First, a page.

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THE EFFECT OF AGE ON NITROGEN STRESS AND ITS RELATION TO LEAF NITROGEN AND LEAF ELONGATION IN A GRASS

E. A. N. GREENWOOD and Z. V. TITMANIS
Plant and Soil
Vol. 24, No. 3 (June 1966), pp. 379-389
Published by: Springer
Stable URL: http://www.jstor.org/stable/42932198
Page Count: 11
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THE EFFECT OF AGE ON NITROGEN STRESS AND ITS RELATION TO LEAF NITROGEN AND LEAF ELONGATION IN A GRASS
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Abstract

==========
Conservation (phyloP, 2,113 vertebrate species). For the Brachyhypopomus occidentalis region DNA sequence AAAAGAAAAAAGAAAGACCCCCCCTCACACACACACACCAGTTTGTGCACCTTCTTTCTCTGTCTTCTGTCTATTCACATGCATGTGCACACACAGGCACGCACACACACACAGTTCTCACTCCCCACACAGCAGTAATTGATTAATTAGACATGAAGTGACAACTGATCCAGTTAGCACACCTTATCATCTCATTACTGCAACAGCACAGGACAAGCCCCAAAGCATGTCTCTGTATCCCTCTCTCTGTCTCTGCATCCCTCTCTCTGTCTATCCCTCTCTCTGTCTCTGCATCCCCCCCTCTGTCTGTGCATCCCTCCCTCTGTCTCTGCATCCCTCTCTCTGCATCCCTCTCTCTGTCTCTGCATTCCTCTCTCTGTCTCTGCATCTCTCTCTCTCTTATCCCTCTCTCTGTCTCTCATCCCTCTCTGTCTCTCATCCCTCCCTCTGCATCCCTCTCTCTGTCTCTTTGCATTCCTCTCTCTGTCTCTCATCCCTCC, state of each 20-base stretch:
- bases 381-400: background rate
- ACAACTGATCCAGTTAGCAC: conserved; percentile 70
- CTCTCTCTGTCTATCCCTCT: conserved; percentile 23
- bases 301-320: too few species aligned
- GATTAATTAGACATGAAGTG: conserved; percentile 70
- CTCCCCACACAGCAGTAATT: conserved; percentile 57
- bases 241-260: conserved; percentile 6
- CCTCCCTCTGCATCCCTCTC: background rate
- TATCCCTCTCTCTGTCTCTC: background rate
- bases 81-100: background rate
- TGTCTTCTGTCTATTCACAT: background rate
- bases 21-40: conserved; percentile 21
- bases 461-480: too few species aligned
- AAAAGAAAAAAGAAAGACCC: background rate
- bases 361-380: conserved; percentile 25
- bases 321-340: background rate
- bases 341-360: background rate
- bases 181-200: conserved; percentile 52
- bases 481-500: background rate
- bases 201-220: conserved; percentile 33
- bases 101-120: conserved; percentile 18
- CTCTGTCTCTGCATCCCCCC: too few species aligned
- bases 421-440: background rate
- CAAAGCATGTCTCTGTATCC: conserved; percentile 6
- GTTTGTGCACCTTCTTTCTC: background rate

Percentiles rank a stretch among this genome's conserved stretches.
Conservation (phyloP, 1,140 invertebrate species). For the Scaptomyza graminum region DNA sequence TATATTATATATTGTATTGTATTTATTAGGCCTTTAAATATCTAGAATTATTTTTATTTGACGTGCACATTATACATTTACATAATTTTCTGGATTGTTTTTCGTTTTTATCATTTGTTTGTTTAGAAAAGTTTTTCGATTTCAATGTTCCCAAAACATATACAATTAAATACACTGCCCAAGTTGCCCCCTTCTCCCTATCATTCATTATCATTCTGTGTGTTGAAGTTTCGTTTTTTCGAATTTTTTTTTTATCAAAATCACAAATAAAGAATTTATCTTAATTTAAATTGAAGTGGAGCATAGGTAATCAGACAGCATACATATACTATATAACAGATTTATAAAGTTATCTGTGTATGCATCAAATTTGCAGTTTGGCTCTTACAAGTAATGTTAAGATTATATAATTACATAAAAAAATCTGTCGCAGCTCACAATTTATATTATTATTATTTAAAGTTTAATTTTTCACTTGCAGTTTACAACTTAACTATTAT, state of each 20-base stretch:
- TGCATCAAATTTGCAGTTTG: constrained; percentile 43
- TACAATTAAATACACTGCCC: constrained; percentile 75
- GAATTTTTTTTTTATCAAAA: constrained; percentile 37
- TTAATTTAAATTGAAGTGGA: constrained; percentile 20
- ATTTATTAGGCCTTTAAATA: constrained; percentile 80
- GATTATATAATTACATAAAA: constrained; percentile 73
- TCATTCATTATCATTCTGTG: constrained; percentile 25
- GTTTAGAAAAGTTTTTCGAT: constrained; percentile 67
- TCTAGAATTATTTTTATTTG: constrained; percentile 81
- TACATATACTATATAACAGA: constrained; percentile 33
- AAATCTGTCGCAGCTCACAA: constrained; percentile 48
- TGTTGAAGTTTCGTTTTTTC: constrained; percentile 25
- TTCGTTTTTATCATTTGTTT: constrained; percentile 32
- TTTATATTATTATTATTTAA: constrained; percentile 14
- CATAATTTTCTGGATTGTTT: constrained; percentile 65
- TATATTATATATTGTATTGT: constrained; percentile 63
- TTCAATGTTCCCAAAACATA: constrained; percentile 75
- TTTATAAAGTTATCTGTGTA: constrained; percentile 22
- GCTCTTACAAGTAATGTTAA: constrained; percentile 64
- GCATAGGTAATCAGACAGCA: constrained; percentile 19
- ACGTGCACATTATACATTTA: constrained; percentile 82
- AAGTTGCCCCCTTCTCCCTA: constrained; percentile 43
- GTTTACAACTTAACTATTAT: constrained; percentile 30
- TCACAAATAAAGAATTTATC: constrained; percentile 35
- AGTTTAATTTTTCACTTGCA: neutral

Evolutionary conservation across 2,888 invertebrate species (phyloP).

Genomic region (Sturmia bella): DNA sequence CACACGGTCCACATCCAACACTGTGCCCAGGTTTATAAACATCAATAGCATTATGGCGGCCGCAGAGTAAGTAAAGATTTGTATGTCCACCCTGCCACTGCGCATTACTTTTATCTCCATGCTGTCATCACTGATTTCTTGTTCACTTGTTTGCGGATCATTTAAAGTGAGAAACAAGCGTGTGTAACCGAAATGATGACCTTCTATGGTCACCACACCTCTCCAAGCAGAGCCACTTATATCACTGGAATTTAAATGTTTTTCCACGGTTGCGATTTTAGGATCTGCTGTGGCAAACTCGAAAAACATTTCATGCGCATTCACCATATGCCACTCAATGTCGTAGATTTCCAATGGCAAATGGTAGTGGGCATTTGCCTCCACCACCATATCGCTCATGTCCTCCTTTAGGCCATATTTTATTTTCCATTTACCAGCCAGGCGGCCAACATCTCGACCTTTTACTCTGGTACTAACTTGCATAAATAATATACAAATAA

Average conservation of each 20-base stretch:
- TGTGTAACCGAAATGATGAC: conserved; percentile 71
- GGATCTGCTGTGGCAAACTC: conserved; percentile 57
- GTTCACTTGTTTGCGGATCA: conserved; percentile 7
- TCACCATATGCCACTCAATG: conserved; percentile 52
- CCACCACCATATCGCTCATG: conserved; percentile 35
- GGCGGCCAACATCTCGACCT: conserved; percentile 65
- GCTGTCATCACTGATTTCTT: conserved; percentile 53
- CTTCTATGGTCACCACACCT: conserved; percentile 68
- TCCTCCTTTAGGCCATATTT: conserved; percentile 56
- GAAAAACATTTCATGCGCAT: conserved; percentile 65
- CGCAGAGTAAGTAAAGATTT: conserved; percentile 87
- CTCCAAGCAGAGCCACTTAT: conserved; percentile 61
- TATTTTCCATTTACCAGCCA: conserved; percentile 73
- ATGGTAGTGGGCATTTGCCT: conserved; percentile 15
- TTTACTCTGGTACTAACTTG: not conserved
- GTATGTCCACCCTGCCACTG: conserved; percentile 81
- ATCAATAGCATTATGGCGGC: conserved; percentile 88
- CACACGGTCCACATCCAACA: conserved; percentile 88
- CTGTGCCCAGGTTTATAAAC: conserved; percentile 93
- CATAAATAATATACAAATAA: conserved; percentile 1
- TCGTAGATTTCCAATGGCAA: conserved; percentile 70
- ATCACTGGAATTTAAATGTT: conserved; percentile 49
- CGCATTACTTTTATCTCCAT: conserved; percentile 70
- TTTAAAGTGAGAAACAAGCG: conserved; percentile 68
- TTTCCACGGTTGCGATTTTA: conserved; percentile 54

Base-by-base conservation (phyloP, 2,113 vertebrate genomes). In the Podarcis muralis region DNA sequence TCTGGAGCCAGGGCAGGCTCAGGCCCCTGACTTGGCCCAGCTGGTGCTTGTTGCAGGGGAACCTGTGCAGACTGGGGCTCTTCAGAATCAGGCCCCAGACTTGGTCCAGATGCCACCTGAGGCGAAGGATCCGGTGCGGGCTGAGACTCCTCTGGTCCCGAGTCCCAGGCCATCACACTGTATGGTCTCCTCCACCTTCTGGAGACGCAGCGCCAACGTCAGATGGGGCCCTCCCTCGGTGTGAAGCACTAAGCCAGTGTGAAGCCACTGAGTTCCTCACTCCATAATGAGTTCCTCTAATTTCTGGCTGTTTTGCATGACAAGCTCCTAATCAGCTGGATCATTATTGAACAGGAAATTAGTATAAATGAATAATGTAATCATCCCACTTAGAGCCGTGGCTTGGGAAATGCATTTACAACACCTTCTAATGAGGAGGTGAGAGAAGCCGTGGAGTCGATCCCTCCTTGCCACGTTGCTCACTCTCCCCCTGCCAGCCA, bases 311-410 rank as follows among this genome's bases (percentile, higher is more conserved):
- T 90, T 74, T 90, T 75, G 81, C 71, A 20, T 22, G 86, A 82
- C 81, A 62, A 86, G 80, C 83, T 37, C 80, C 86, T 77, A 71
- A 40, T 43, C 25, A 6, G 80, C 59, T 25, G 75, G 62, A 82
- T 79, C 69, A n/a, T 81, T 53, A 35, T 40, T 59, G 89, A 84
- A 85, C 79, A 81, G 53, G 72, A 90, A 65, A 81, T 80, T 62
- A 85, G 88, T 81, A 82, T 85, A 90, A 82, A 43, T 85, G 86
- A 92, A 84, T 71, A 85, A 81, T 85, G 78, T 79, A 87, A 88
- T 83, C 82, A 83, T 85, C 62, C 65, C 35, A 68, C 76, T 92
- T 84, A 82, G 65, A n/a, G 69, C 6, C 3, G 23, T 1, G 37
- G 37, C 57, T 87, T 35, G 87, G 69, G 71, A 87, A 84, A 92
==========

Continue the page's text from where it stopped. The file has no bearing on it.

Nitrogen stress in Lolium rigidum was measured 5 times during the 8 weeks following emergence. Symptoms of nitrogen deficiency appeared when the stress was greater than 40 per cent. Stresses lower than this were accurately estimated either by the concentration of total nitrogen, or free ninhydrin nitrogen in the youngest fully expanded leaf, or by a leaf elongation index. Each of these estimators could be used for diagnosis of nitrogen stress with a single calibration curve, respectively, over the following minimum periods after emergence: total nitrogen – 6 weeks; free ninhydrin nitrogen – 4th to the 8th week; leaf elongation – 4th to the 9th week. Preliminary calibration tables are given for the symptom-free range of nitrogen deficiency.

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